What's the Painting "First and Amistad" About?

SPOILER ALERT: Don't watch this if you'd rather not know exactly what this painting is about. 

What is "First and Amistad" about?

Okay, so this one's for my friend Marcus. Marcus Sheridan is a marketing expert who recommends talking about your art on video. You can watch the video and hear my interview with Marcus at passionatepainterpodcast.com/episode58.

According to Marcus, some people are very interested in the meaning behind the art.

I'm putting this video up with a spoiler alert so if you don't want to know just what it's about you can skip it. But it's here if you want it. I'll let you know about the response I get.

Note: To protect the identity of the actual subject of this painting, I had the privilege of painting a lovely local model who was aware of the story behind the painting and agreed to bless me by posing. She was the perfect muse for this painting, but does not resemble the actual subject of its origin story.

About "First and Amistad"

Some of you know I often title my paintings after songs that inspire me. First and Amistad is a street corner named in the first line of a song by the band The Fray called "You Found Me." In it, the singer says he found God on this street corner smoking his last cigarette.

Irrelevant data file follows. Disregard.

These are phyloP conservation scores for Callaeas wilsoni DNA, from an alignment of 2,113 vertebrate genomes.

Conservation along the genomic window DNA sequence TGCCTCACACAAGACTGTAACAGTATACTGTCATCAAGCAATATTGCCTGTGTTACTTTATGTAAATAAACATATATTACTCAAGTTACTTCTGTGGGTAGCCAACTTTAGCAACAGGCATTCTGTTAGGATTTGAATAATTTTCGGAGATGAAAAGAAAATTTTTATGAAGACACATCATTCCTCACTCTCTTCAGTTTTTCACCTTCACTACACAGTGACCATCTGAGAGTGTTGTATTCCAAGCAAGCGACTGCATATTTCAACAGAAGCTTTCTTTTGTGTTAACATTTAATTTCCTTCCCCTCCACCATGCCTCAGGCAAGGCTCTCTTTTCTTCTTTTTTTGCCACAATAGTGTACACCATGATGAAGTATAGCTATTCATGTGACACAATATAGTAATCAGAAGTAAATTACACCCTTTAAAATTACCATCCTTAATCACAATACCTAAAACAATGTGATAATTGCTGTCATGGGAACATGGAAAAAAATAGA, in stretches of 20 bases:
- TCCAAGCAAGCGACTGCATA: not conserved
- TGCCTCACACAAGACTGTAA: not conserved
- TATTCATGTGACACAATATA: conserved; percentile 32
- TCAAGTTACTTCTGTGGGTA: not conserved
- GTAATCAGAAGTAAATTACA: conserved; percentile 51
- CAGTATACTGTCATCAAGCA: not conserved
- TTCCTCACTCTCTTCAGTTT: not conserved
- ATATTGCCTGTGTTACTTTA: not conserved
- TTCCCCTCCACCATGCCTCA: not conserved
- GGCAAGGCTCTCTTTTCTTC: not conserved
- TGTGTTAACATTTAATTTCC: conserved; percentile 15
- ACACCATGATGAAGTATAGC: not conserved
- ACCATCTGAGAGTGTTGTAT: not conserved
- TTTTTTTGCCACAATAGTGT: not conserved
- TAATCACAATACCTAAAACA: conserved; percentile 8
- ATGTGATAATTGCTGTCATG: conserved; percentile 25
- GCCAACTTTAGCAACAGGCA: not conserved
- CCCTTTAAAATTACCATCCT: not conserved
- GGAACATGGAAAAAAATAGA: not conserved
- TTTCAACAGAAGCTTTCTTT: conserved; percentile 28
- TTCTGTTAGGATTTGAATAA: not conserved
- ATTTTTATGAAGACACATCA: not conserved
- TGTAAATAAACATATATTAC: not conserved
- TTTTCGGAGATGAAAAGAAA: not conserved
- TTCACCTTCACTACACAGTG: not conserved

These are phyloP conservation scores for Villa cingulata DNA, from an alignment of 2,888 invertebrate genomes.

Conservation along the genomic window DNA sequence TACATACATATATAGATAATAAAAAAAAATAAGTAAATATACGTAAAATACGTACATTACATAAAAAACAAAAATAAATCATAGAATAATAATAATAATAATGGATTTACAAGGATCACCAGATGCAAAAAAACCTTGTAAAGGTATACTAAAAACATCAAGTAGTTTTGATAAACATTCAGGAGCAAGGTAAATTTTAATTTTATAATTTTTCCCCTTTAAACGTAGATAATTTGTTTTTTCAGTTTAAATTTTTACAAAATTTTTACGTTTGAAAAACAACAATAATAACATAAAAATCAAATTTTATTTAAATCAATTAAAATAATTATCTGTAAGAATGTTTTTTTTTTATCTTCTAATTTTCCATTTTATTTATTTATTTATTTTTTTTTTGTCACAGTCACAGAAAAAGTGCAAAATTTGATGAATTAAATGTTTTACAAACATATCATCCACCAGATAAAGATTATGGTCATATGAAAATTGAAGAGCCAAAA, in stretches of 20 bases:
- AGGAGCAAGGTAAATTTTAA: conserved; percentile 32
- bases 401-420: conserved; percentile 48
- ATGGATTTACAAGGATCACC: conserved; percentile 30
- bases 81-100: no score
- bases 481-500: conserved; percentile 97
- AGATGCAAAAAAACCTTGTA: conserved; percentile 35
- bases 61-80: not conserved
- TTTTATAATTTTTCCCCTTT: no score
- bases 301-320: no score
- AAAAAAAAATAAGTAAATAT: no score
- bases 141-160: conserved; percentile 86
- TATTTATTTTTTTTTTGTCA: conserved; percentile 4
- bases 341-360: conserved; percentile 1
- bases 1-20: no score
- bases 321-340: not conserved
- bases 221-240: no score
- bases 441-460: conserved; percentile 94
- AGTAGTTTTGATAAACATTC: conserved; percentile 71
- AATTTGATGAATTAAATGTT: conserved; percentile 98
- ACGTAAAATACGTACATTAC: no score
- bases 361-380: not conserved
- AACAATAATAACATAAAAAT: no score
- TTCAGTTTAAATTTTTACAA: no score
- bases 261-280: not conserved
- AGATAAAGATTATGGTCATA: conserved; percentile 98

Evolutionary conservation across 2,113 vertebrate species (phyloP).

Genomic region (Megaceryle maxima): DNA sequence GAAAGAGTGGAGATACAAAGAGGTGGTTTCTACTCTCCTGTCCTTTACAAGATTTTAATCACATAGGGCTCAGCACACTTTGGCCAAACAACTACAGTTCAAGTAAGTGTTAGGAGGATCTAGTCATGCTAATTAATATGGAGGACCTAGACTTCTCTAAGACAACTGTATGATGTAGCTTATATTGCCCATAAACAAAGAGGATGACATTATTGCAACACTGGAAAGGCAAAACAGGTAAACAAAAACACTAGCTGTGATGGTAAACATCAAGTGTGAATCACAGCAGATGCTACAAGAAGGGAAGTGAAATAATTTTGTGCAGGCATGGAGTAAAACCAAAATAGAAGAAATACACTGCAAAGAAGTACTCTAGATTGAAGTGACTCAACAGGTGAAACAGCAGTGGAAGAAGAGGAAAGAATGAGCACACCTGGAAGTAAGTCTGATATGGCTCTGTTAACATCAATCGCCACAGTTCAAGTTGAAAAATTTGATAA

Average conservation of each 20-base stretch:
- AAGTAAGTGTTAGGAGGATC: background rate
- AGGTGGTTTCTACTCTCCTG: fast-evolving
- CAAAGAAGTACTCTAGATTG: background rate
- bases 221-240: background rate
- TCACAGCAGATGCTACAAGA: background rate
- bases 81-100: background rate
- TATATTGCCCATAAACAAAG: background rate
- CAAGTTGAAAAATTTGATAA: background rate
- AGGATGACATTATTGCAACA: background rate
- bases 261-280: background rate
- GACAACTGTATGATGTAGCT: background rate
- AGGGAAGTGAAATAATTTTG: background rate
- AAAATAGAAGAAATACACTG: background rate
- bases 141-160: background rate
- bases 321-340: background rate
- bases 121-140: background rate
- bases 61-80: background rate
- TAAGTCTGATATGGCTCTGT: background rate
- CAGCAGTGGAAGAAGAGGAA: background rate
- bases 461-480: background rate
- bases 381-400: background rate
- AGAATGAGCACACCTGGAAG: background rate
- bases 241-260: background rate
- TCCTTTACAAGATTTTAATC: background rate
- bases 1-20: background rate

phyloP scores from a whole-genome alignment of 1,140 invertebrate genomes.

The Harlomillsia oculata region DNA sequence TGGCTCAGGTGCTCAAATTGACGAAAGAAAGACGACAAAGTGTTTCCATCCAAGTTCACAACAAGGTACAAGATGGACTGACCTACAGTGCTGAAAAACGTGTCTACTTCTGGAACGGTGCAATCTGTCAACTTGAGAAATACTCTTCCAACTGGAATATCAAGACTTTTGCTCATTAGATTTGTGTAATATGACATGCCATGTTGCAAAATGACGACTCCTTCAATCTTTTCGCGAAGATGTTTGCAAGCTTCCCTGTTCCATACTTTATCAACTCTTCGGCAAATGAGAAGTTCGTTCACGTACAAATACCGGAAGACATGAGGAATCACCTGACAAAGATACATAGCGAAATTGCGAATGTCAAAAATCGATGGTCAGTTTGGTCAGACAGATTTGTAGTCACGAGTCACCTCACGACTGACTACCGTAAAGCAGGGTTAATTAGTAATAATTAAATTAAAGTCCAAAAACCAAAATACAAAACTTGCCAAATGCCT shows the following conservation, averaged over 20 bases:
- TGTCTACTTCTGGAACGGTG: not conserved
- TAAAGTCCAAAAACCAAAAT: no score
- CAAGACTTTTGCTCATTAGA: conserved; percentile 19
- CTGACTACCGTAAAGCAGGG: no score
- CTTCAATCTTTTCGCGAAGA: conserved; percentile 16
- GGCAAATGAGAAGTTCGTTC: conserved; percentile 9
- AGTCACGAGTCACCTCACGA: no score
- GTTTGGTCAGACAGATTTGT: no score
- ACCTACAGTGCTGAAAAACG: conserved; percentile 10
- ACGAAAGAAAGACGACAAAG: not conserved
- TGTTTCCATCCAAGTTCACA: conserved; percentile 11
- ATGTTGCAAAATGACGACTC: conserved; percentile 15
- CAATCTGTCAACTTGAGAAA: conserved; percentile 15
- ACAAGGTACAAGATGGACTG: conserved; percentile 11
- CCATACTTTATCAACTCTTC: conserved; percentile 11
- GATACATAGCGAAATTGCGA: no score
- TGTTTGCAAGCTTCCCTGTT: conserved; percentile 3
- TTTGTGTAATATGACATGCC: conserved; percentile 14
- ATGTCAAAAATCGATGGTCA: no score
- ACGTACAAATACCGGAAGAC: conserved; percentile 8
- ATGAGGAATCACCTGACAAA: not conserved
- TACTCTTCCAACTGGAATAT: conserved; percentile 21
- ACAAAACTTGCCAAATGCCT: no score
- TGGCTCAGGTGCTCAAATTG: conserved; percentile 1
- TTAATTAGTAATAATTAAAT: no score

He confronts God about where he's been and God says, "Ask anything."

The song goes on with the singer demanding to know where God was during his struggles when he was waiting by the phone for a call that never came. He says all I needed was a call.

The painting shows a woman stepping off the ledge of a church window. There's a pigeon on the ledge juxtaposed with a pure white dove of the Holy Spirit reflected in the window behind her.

A close friend of mine took her life over a decade ago almost 2o years into our friendship. She'd been depressed all the days I knew her. I'm sure it was clinical in some way. 

Over the years she'd call upset and I'd spend hours on the phone with her to no avail trying to pull her out of the dark. 

Then one day in 2009, when I was living across the country in California and she was in New York, my phone rang and I saw her name on the caller ID. And I didn't pick up. I just couldn't take one more failed attempt to help her. I told myself I'd call her back. And I never got the chance.

So, I am not God in this painting. I know the song is about someone asking God for a call. I am the pigeon. I am the flawed creature. But the painting also addresses our perceptions of sin and brokenness. 

Who's to say pigeons are "rats with wings?" Whose to say rats aren't holy? 

And who's to say those who commit suicide aren't getting into heaven?

So this painting is about questions. It's about forgiveness. Not for the woman who took her life, but for myself. 

In closing, I want to say this is not a glorification of suicide. It's a love letter to my friend. I know God loves her. And I hope she knows I do, too.